The strap suspension of traditional helmets is a directional design intended to absorb crown impacts but was found “practically useless against side, front and rear impacts” in a 1987 study. The authors of that study concluded that a new design was necessary, since most impacts are lateral, while only 15 percent of impacts occur to the helmet crown. 

The US ANSI standard Z89.1 recognized this shortcoming and added a Type II designation, whereby Type II certified helmets are also tested for their ability to absorb lateral impacts. However, most helmets from leading brands still only delivered Type I “crown only” protection. This shortcoming was noted for hardhat style helmets as well as for “climbing-style” safety helmets. Many safety helmets employ a foam liner in addition or in place of a strap suspension, but this liner might be too thin or not extend far enough to the sides to pass Type II testing, as shown in a recent publication titled “Climbing style safety helmets do not improve impact protection over type II hard hats.” Selecting an ANSI Type II helmet is therefore important to provide protection for the most frequent lateral impacts. 


A helmet only provides protection if it stays on the head during a fall, and chin straps can prevent a helmet from falling off. The US standard ANSI Z89.1 does not require chin straps but requires retention testing of chins straps if they are supplied with the helmet. In contrast, the European standard EN 12492, titled “Helmets for Mountaineers” requires chin straps. This standard is often used for “climbing style” helmets since it requires chin straps as well as lateral impact testing. However, lateral impact testing is far less stringent in EN 12492 than in the US standard ANSI Z89.1, because it utilizes a 20 percent lower impact energy, a flat rather than a focal impactor, and since the test area does not extend as far down to the brim as in the US standard.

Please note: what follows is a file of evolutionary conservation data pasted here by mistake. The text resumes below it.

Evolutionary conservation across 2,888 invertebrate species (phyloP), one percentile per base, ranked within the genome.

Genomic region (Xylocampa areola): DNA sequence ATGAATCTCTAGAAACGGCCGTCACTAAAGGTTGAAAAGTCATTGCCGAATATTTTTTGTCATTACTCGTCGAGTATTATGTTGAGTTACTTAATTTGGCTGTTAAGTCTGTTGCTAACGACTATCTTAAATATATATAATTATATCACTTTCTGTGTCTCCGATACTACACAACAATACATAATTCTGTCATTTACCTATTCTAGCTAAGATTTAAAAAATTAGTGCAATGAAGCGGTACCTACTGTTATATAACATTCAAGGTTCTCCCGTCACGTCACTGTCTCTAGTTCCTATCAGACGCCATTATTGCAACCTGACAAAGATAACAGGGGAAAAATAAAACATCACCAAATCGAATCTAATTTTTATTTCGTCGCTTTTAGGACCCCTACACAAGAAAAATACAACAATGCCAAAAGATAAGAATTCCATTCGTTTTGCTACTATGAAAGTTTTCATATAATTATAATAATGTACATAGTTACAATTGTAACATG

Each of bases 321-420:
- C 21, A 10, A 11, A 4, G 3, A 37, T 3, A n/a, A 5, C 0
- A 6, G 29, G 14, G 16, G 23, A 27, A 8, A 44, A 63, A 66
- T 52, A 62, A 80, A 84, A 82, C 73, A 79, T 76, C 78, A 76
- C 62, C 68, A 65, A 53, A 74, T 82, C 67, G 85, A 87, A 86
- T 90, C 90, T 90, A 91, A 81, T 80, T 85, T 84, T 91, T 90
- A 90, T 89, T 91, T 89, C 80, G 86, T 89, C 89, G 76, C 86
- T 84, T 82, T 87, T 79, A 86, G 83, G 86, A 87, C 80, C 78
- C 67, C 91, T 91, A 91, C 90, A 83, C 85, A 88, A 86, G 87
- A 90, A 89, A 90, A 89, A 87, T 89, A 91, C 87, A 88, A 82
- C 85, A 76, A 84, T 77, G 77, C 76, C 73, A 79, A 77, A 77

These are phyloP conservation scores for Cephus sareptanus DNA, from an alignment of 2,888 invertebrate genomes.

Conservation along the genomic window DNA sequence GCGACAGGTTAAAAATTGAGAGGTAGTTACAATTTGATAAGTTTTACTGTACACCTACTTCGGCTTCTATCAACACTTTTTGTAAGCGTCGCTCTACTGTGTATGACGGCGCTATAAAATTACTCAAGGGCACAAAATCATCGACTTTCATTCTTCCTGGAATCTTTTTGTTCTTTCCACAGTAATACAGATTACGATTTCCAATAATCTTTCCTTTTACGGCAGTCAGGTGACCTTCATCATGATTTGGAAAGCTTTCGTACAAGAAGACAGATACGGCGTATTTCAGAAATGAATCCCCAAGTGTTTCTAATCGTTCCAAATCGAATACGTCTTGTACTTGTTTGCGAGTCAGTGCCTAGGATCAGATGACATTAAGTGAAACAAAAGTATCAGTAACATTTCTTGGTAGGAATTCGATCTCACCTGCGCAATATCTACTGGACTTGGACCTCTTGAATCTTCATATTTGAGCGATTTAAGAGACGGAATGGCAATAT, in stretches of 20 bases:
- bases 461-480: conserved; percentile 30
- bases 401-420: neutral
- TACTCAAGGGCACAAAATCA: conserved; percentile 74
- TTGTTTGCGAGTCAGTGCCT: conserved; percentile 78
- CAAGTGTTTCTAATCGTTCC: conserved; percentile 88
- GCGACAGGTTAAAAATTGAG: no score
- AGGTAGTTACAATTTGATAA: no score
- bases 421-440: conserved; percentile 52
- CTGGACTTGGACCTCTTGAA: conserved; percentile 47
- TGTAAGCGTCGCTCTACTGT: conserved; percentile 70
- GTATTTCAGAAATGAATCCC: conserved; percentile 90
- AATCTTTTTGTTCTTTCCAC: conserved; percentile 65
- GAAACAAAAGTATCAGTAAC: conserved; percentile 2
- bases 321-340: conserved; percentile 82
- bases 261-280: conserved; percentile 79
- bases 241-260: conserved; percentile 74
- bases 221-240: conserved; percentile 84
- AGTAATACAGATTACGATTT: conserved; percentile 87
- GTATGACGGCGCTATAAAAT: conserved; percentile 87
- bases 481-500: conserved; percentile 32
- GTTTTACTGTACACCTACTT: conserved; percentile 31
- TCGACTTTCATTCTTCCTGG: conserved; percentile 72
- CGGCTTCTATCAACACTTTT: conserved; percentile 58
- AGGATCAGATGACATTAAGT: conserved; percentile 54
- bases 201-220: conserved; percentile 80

For best head protection, choose helmets with chin straps. While an EN 12492 certification will ensure the presence of a chin strap, this standard is no substitute for meeting ANSI Z89.1 Type II performance. 


When choosing a helmet based on available evidence of performance, consider the following three aspects:

  1. Choose a helmet with rotation-mitigating technology to reduce the risk of brain injury. 
  2. Choose a helmet that is ANSI Type II rated to provide protection from lateral impacts. 
  3. Choose a helmet with chin straps to ensure the helmet remains on the head during impact. 

Factors pertaining to user satisfaction are also important for helmet adoption, including comfort, weight, heat, and style, but helmets should be selected based on performance, independent of a particular helmet style.

About the Author:

Michael Bottlang is the founder and director of the Legacy Biomechanics Laboratory in Portland, Oregon. His research has been funded by the National Institute of Health and he has published over 80 peer-reviewed papers. Dr. Bottlang is also a founder of WaveCel LLC. He can be reached at

Modern Contractor Solutions, February 2024